Thursday, November 17, 2005

The Road (or River, or Camel Track) to Timbuktu

We had wanted to go to Timbuktu, but we were going to Gao instead.

As a child in West Deal, New Jersey, I spent long days at the library, engrossed in all kinds of books, and just reading the word "Timbuktu" was evocative of the furthest place one could travel. It sounded good too, when I spoke it aloud, even though the library was a place where one was supposed to be quiet. I had no idea of Timbuktu's historical reality, let alone its current sociopolitical manifestation, or even where it was exactly. I did have an idea that it was an ancient desert crossroads, where camels and turbaned traders swirled in a cacophony of exchange.

In Mopti, I gazed at laborers unloading huge slabs of Timbuktu salt off pinasses moored on the Niger River. That was when I realized that Timbuktu was a real place, just a journey down the river from where I was standing. A tall, gentle Tuareg nomad named Mahmoud followed Kate and me around on the muddy streets. He wore an indigo turban wrapped around his head, and a long white robe. Mahmoud sold me a large silver pendant with hand-carved initials in the back. He kept fingering a very long, sharp, and beautifully-carved sword that seemed incongruous with his shy smile.

Mahmoud told us that he came to Mopti to sell goods, but he spent six months of the year in the desert near Timbuktu. A thrill went down my spine at the very mention of that once-far-away place. Of course, I had to go there.

I still have to.

The ride down the Niger sleeping on rice sacks sounded amazing, but today's Timbuktu, we heard, was a few mud mosques and sandy streets, no more a place where ivory, slaves, and gold traded hands. The population was now around ten thousand, not one hundred thousand scholars and merchants who lived there before the European sea trade diminished the Saharan trade routes. Timbuktu was at least a four-day boat trip down the Niger, and to see the Sahara of rolling dunes, mirages, and oases would be a few more days of camel trek.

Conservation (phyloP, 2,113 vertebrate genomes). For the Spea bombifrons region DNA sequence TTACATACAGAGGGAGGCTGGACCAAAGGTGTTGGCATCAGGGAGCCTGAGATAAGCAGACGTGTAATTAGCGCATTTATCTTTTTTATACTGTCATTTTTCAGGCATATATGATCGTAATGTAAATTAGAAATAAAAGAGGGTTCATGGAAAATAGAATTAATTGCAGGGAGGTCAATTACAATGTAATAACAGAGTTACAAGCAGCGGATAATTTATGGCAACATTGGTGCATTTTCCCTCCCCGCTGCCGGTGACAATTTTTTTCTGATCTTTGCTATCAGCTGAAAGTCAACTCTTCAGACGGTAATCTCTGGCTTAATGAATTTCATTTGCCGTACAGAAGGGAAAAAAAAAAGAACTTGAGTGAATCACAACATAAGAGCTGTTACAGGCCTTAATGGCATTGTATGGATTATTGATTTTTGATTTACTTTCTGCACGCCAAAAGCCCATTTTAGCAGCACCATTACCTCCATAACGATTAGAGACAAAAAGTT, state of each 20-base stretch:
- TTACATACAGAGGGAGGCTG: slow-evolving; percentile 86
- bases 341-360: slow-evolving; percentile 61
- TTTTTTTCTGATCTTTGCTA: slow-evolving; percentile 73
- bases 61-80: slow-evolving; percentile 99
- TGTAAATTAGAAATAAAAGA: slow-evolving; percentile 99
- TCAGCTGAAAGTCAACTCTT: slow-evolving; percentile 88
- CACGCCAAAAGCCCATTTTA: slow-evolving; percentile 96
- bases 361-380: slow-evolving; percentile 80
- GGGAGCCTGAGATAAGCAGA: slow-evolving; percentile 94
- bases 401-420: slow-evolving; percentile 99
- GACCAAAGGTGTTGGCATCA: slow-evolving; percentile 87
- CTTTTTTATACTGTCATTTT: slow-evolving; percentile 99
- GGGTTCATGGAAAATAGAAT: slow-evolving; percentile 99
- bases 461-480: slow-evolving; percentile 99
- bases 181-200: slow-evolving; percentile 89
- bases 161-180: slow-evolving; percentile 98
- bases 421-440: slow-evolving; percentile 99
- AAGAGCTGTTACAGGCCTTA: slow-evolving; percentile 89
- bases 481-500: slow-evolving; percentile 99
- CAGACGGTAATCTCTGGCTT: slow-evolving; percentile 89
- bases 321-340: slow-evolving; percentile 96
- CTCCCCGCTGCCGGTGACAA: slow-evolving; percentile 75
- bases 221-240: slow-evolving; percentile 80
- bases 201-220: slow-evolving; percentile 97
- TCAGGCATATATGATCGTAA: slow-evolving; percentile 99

It was all too desert-slow. We couldn't search for the last remaining tribe of desert elephants in Gao and also visit Timbuktu, this time.

I had to be back in Accra soon for my flight to New York. I had already extended my leave-of-absence from my job to travel in Mali and felt I couldn't extend it again. Timbuktu, ancient crossroads of the Sahara, where goods and ideas were exchanged between Europe, Africa, and the Middle East, remained the remotest of places.


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1:40 AM  
Blogger Work in Progress said...

I feel the same way about "Timbuktu". It rolls off the tongue with promise of exotic adventure. I don't think I even knew it was real until I was a teen-ager; it always seemed some mythic far-away place, not an actual place with real people who worry about the day-to-day concerns we all deal with, such as how to use our financial resources, how growing children are forming, what to have for dinner. I almost wonder if I should avoid visiting there... perhaps I should leave it intact as my mind imagines it... Nah! Gotta go there.

8:14 AM  
Blogger Suse said...

Wow, a post about Timbuktu!

Fabulous! I am very envious.

Thanks for visiting my blog, by the way. I didn't know about the thinking/feeling word in Balinese. I like that a lot.

2:16 AM  

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